Authors : Alexander Kohls, Salvatore Mele
Gigantic particle accelerators, incredibly complex detectors, an antimatter factory and the discovery of the Higgs boson—this is part of what makes CERN famous. Only a few know that CERN also hosts the world largest Open Access initiative: SCOAP3.
The Sponsoring Consortium for Open Access Publishing in Particle Physics started operation in 2014 and has since supported the publication of 20,000 Open Access articles in the field of particle physics, at no direct cost, nor burden, for individual authors worldwide.
SCOAP3 is made possible by a 3000-institute strong partnership, where libraries re-direct funds previously used for subscriptions to ‘flip’ articles to ‘Gold Open Access’. With its recent expansion, the initiative now covers about 90% of the journal literature of the field.
This article describes the economic principles of SCOAP3, the collaborative approach of the partnership, and finally summarizes financial results after four years of successful operation.
URL : Converting the Literature of a Scientific Field to Open Access through Global Collaboration: The Experience of SCOAP3 in Particle Physics
Alternative location : http://www.mdpi.com/2304-6775/6/2/15
Auteur/Author : Anne Lehmans
Le développement des open data en France conduit les acteurs à s’interroger sur les stratégies et les pratiques de gestion des données à mettre en place dans les organisations concernées.
L’affichage d’une politique d’ouverture des données, dans une logique affirmée de transparence, de participation et d’innovation, est susceptible de bouleverser les routines dans les modes de gestion et de contrôle de la circulation de l’information.
Les principes et les formes de gouvernance des données font l’objet d’une réflexion renouvelée, l’ouverture des données faisant office de catalyseur pour introduire un principe de décision partagée dans le cycle de vie de la donnée.
Un projet de recherche sur la culture des données, partant d’une enquête qualitative sur les pratiques de gestion des données, montre que, face aux demandes, aux risques et aux avantages perçus dans l’agenda de l’ouverture et de la diffusion des données ouvertes, des stratégies variées de gouvernance des données s’installent, avec des effets sur le management de l’information et la gestion des connaissances.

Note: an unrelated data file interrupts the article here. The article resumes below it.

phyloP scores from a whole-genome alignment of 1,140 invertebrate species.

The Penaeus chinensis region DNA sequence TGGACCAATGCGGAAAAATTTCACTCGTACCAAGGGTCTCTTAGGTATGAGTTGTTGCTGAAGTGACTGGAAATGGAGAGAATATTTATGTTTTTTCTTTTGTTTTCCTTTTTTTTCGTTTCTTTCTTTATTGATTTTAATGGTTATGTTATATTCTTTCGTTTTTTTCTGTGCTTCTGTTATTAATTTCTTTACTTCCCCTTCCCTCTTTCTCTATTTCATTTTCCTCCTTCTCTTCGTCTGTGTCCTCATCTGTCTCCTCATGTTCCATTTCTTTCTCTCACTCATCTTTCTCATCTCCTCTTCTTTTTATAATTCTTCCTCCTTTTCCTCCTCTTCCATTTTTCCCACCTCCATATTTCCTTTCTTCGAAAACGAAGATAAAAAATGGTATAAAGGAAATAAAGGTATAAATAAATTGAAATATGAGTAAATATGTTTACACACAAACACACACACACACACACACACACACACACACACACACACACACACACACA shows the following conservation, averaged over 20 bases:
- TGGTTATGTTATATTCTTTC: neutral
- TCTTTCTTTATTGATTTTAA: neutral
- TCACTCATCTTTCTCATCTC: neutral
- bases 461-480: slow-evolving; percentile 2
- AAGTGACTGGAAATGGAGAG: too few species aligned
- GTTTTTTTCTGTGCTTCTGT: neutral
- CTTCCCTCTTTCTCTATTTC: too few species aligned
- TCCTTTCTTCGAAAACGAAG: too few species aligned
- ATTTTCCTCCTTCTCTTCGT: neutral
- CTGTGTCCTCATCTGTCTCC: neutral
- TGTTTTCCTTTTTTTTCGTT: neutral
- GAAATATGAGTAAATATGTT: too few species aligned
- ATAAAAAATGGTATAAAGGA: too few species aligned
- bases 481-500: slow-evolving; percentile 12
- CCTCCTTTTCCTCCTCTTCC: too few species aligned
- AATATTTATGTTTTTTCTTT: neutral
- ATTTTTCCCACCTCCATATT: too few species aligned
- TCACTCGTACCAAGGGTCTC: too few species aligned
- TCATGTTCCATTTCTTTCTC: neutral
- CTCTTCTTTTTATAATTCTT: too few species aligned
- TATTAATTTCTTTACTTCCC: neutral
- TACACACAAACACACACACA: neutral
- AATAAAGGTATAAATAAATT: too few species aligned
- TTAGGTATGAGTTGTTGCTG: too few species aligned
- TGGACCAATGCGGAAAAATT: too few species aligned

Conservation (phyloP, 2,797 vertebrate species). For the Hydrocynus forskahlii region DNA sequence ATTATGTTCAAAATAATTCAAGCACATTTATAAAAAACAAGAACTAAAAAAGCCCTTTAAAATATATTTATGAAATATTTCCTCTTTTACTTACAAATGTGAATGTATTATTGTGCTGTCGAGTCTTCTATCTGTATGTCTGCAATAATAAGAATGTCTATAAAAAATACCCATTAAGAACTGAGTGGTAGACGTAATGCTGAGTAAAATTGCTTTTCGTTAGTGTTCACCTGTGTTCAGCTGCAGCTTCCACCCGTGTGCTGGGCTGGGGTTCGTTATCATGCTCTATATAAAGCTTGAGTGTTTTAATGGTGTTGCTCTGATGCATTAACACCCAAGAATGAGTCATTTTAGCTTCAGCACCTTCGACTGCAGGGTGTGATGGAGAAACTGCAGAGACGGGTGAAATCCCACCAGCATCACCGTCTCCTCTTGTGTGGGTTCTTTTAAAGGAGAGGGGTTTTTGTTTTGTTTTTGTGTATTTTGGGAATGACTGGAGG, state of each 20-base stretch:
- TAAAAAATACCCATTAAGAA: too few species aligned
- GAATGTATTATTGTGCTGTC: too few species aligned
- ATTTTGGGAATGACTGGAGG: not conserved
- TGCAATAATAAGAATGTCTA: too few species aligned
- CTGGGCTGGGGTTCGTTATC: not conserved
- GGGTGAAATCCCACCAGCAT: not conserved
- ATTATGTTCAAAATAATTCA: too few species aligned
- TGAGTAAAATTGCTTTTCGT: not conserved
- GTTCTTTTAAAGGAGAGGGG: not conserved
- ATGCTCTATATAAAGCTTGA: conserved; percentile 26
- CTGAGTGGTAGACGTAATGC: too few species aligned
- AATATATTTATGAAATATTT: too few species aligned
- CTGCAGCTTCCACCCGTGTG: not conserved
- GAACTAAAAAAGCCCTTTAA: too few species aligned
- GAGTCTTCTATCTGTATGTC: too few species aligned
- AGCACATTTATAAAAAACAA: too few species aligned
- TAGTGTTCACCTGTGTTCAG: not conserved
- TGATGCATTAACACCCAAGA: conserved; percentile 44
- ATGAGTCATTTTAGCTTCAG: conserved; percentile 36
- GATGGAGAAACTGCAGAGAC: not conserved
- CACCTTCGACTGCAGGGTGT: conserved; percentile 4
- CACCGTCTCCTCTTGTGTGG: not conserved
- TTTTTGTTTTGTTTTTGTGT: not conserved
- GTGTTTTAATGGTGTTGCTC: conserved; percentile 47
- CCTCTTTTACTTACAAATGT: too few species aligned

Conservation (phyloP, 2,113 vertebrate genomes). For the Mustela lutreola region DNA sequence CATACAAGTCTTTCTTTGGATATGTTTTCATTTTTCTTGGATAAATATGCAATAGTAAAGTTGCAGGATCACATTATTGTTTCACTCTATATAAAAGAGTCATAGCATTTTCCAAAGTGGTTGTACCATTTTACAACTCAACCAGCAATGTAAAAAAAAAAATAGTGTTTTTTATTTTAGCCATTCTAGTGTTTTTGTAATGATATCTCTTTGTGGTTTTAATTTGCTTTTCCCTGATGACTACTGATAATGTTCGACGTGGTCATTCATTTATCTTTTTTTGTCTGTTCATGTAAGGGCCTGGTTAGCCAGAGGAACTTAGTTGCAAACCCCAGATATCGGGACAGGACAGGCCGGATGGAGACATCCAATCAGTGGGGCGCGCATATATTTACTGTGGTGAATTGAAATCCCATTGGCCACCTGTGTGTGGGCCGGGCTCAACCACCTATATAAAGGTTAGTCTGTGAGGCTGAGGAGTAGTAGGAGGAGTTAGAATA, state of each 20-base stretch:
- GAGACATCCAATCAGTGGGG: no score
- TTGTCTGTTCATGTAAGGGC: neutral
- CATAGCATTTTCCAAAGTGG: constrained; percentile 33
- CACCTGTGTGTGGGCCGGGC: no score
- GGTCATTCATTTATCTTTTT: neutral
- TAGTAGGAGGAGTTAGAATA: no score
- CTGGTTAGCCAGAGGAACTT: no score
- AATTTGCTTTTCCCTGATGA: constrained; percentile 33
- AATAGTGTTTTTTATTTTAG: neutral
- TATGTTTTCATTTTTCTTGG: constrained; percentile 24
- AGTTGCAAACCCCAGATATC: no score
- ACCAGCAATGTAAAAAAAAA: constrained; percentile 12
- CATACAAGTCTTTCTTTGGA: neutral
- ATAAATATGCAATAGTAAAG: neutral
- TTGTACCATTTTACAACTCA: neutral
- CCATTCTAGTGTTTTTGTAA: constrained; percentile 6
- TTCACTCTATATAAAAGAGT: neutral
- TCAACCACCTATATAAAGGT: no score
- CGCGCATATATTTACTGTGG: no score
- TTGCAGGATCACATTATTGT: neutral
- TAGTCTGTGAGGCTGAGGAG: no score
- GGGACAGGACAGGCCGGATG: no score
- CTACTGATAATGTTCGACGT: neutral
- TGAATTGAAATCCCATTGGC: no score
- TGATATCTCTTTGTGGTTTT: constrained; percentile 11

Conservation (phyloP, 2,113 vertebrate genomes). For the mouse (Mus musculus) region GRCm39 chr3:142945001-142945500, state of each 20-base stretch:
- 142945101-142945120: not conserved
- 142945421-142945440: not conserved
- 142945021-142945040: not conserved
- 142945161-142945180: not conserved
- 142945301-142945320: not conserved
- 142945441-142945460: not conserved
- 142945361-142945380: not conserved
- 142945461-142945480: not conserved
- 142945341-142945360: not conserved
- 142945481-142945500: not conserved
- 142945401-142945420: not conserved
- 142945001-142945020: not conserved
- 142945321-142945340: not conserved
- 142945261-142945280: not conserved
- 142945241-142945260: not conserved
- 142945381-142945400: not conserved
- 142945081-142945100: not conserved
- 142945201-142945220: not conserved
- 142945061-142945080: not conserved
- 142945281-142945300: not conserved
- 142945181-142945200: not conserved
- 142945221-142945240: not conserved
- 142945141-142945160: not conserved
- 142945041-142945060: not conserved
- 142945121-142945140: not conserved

URL : http://revue-cossi.info/numeros/n-1-2018-big-data-thick-data/708-1-2018-revue-lehmans
Authors : Wendy Carrara, Margriet Nieuwenhuis, Heleen Vollers
This report is the second in a series of annual studies and explores the level of Open Data Maturity in the EU28 and Norway, Switzerland and Liechtenstein – referred to as EU28+. The measurement is built on two key indicators Open Data Readiness and Portal Maturity, thereby covering the level of development of national activities promoting Open Data as well as the level of development of national portals.
In 2016, with a 28.6% increase compared to 2015, the EU28+ countries completed over 55% of their Open Data journey showing that, by 2016, a majority of the EU28+ countries have successfully developed a basic approach to address Open Data.
The Portal Maturity level increased by 22.6 percentage points from 41.7% to 64.3% thanks to the development of more advanced features on country data portals. The overall Open Data Maturity groups countries into different clusters: Beginners, Followers, Fast Trackers and Trend Setters.
Barriers do remain to move Open Data forward. The report concludes on a series of recommendations, providing countries with guidance to further improve Open Data maturity.
Countries need to raise more (political) awareness around Open Data, increase automated processes on their portals to increase usability and re-usability of data, and organise more events and trainings to support both local and national initiatives.
URL : Open Data Maturity in Europe 2016 : Insights into the European state of play
Alternative location : https://www.europeandataportal.eu/sites/default/files/edp_landscaping_insight_report_n2_2016.pdf
Auteur/Author : Florence Rio
Cet article s’intéresse à la capacité de l’adolescent à se projeter (ou non) dans une identité de lecteur et propose une forme de typologie des identités du lectorat adolescent en considérant leur appréhension de la lecture hybride (papier+écran) au regard des injonctions sociales existantes.